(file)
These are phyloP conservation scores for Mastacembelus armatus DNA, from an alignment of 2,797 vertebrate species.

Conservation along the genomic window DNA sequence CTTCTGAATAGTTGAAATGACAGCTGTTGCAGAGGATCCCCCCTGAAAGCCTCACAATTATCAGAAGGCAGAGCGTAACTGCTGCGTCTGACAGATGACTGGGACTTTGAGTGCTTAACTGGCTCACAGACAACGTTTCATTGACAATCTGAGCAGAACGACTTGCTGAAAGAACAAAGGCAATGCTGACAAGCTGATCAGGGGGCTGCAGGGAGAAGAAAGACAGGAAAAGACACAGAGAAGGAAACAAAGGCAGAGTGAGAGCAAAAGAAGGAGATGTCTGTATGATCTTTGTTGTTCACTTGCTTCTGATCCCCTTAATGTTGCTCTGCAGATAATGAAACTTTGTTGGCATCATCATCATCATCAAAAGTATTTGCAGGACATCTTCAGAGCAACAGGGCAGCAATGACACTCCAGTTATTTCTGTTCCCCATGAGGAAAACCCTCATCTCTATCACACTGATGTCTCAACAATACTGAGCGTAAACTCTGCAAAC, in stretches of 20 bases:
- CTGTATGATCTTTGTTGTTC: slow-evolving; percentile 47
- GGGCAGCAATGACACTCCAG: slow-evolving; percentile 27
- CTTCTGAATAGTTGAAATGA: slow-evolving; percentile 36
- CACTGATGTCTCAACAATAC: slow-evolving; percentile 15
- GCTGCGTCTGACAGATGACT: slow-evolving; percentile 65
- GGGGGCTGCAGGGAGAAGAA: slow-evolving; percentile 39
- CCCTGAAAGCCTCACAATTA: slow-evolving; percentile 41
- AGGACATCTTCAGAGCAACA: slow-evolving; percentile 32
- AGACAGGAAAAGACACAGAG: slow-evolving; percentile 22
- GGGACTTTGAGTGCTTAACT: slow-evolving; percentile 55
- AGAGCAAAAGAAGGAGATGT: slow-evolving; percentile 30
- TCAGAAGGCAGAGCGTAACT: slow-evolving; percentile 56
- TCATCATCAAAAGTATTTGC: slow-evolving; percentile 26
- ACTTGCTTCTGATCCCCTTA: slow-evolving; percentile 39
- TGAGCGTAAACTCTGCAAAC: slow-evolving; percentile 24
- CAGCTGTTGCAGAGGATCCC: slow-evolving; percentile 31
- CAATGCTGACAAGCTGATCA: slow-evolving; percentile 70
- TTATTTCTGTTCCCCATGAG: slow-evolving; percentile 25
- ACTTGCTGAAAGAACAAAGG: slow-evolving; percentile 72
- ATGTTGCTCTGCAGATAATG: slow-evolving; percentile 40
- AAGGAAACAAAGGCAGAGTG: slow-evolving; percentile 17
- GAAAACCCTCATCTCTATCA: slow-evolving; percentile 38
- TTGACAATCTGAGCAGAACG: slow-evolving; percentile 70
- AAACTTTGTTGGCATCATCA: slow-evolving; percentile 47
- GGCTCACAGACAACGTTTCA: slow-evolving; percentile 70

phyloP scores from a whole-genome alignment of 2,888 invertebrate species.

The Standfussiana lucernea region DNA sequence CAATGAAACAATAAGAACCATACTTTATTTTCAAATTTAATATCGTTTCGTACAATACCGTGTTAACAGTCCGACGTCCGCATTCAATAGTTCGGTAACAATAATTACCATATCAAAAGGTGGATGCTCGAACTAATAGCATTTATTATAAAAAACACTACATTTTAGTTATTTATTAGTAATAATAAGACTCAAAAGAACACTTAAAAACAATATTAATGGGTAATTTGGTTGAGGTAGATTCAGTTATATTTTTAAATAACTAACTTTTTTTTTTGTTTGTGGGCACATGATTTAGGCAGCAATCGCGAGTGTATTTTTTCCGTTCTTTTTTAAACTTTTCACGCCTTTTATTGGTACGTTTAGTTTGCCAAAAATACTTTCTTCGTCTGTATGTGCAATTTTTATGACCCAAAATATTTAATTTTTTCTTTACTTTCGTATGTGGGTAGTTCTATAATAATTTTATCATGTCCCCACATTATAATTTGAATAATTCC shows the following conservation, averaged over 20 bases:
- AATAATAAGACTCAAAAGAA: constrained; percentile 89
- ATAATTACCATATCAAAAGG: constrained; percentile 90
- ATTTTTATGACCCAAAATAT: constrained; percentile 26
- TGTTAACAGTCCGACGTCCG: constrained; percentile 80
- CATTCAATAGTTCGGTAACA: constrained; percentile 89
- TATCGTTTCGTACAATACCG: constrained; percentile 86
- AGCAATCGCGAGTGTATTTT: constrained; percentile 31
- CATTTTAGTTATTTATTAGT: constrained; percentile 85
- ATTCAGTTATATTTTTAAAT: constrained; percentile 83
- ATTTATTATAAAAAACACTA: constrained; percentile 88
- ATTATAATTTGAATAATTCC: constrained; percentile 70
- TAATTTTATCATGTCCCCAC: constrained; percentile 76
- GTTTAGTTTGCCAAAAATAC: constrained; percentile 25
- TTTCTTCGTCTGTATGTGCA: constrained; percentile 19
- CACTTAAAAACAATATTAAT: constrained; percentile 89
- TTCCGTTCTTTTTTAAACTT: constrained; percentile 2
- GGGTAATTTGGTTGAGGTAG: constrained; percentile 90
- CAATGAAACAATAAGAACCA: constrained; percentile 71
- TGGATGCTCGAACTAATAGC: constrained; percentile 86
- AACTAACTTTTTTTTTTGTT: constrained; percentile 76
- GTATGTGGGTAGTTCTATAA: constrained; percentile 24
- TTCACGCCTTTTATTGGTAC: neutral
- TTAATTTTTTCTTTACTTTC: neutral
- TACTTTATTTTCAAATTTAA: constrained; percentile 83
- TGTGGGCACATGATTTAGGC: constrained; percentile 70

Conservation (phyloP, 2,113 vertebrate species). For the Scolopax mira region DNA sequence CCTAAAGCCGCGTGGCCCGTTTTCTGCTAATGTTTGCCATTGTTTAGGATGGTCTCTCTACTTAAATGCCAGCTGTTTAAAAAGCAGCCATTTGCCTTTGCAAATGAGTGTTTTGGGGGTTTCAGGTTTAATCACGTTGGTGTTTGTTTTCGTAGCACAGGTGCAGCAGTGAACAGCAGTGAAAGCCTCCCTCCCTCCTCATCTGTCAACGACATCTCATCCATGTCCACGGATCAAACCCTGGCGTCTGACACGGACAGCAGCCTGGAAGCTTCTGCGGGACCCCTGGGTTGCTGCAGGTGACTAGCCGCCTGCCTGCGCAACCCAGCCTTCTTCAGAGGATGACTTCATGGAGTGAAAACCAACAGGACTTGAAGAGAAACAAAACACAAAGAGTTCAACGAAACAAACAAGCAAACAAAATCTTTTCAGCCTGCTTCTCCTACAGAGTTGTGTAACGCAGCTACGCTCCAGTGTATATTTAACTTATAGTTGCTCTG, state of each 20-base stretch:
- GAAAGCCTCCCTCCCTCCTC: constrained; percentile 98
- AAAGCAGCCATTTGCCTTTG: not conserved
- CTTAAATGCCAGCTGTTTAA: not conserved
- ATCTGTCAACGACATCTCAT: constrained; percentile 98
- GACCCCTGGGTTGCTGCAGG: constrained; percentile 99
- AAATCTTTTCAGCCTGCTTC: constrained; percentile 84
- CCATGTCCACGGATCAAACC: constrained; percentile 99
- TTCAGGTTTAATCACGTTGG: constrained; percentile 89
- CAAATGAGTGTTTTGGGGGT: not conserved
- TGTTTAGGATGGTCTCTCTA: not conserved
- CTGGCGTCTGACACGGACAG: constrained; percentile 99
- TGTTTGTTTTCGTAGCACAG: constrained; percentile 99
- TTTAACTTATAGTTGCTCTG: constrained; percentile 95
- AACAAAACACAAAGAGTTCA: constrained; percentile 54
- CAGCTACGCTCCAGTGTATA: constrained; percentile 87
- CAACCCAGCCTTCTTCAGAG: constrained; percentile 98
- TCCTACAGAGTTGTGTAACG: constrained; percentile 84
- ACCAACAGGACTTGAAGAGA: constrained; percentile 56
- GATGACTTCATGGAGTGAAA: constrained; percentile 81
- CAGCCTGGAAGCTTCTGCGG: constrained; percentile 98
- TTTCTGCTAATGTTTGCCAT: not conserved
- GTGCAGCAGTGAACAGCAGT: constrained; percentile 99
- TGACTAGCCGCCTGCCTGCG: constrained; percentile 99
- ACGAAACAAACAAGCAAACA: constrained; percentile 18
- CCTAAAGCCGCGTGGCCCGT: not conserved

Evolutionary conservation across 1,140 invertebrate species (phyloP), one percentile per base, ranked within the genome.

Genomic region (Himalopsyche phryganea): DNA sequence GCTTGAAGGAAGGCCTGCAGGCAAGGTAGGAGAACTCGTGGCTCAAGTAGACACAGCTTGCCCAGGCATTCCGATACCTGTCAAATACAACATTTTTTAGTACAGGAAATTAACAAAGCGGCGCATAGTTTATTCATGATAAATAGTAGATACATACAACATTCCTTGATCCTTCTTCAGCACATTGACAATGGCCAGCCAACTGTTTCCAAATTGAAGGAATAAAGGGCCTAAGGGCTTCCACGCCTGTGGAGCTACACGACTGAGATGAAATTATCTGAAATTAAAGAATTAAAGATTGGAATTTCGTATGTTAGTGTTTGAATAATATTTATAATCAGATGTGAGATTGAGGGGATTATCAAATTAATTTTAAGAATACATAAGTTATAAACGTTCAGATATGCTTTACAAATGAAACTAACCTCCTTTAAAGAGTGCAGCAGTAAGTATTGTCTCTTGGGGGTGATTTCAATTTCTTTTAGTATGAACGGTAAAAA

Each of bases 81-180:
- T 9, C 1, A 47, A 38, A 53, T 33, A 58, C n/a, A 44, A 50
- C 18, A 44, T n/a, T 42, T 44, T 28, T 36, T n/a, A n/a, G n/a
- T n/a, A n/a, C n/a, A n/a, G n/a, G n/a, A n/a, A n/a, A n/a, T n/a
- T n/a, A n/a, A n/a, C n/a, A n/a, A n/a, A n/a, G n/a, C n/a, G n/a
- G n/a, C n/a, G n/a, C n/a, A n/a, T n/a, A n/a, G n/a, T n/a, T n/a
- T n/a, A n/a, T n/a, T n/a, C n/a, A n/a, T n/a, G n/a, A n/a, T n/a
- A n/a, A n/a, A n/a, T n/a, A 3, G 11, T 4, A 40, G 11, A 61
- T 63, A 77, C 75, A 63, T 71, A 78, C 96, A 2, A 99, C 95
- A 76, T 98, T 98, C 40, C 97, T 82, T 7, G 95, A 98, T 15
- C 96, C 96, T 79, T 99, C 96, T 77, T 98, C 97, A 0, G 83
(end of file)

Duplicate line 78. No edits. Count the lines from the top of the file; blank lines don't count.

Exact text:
- TGACTAGCCGCCTGCCTGCG: constrained; percentile 99